“…Our data doesn’t tell us why the beaches are polluted, but we know that sewage overflows and storm water runoff tend to happen in large metropolitan areas. When it rains, the water has nowhere to go on developed landscapes like parking lots and sidewalks. It runs off into the street, pulling bacteria and chemicals along with it. That contaminated rainwater flows into the nearest waterway, or into the sewer. In some large cities, that’s enough to overwhelm the sewer system, which releases raw, untreated sewage. That, too, flows to the nearest waterway…”2*

So what happens if you swim in contaminated water? What should you look for? And how can you avoid it? First of all, don’t swallow the water. Don’t open your eyes under water, and try not to get it up your nose. Here are some of the problems you might encounter from swimming in water with high bacteria levels: (1,2)*

Digestive Problems are the more commonly reported ailment by those after swimming in contaminated water, usually due to a parasite like cryptosporidium or girardia. Norovirus, E. colii or shigella can also cause digestive troubles. (1,2)*

You can get Conjunctivitis (also known as pink eye) by swimming in the same pool with someone who has it. Pink eye  makes your eyes turn red, swell up and excrete a yellow fluid. Also caused by chemicals, pool chlorine can sometimes lead to a mild version. (1,2)*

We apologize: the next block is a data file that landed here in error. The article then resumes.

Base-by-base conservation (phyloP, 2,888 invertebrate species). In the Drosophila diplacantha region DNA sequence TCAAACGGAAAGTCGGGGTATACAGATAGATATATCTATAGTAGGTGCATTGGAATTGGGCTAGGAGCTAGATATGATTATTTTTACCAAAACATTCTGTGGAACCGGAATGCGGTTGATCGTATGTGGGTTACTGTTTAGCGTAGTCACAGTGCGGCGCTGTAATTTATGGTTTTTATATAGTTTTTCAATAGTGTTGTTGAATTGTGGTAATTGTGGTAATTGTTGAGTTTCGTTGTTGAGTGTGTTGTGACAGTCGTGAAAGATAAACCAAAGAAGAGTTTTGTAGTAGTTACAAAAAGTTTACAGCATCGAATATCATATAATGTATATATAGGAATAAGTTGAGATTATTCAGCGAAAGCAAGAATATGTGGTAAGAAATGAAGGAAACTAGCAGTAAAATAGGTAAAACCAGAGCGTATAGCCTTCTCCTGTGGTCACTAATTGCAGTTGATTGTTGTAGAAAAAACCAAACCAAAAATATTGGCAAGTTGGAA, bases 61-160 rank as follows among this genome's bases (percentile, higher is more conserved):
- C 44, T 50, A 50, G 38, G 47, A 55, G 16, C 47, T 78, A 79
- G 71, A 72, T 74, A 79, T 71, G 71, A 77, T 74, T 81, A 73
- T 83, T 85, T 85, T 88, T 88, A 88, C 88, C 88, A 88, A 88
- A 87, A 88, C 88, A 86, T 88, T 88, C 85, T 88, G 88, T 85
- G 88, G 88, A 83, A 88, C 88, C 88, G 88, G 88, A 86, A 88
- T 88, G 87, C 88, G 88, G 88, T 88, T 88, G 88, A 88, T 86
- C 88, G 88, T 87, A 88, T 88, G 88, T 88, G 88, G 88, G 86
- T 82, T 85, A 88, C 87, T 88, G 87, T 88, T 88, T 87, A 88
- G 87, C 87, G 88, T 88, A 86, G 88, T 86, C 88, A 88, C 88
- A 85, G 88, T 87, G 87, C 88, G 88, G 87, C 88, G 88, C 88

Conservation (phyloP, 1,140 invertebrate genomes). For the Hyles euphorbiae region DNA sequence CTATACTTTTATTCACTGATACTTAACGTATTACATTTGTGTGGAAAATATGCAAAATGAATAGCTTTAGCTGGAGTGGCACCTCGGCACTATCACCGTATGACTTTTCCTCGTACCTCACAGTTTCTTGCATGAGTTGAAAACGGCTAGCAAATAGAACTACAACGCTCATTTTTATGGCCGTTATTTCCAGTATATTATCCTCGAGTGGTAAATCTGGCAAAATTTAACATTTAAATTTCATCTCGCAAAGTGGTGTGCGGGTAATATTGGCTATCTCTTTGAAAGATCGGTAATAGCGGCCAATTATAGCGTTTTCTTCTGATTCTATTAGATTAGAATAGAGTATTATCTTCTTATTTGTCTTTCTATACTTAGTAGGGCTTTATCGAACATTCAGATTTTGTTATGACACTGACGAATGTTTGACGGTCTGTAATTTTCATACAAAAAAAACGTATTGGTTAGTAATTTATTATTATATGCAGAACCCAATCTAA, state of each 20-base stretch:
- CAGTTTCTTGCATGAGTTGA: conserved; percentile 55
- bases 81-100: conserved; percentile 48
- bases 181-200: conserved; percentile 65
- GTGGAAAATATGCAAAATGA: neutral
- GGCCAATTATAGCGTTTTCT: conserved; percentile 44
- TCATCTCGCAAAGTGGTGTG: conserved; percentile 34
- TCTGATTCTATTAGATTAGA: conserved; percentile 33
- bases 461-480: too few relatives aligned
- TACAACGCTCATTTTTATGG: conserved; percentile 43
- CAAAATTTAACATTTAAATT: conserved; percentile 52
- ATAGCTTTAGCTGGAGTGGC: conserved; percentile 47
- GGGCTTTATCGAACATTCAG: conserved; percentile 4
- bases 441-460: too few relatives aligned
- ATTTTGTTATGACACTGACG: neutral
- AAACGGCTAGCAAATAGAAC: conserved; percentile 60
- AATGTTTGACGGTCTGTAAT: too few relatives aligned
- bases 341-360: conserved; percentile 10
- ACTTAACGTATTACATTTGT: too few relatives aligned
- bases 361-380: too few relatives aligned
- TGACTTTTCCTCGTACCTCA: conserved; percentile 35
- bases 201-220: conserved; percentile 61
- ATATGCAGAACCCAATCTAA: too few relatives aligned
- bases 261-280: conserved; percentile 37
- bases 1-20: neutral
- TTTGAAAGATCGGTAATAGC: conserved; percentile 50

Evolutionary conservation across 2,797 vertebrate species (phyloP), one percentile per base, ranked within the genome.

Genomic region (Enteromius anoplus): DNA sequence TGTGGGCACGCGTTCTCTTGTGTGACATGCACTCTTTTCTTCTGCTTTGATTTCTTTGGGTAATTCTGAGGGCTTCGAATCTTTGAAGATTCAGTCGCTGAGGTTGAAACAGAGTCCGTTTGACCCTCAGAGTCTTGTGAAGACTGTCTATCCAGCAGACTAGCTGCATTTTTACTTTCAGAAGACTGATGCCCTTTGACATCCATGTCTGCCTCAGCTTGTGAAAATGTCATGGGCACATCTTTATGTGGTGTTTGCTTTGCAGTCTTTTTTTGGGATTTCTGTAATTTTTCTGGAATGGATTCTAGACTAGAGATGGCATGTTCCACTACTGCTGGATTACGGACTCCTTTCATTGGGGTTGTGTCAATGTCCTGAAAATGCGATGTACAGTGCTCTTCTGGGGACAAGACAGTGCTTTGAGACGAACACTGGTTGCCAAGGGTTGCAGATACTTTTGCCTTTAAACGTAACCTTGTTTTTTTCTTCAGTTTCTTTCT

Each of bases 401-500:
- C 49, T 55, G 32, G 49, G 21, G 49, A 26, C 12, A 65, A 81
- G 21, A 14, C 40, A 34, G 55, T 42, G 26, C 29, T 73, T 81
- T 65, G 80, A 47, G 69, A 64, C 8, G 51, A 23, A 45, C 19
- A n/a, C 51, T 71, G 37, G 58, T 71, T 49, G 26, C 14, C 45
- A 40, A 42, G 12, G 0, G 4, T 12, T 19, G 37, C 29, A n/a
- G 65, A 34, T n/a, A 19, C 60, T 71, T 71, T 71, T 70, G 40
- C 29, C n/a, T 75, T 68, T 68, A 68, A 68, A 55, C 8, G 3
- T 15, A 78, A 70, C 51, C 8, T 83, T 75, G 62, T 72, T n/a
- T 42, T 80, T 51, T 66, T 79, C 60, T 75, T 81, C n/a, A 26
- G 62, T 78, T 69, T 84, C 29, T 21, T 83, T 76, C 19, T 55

For those that spend lots of time in the water, Swimmers Ear can be a problem. The skin breaks down more easily when it is moist and allows bacteria to move in. (1,2)*

Beware of hot tubs too. If you breathe in a bacteria called legionella, you can get a type of pneumonia called legionellosis or Legionnaire’s Disease. This germ can thrive in unclean hot tubs and is inhaled through mist or steam. It’s one of the most common waterborne illnesses in the U.S. (1,2)*

If after a long soak in a hot tub you get itchy, bumpy, red spots, or Hot Tub Rash, you may have been exposed to a germ called Pseudomonas aeruginosa. High temperatures break down chemicals like chlorine faster than in a regular pool, which makes hot tubs a hot bed for this bacteria. Showering with soap immediately after being in a hot tub and washing your swim suit will help prevent this rash. (1,2)*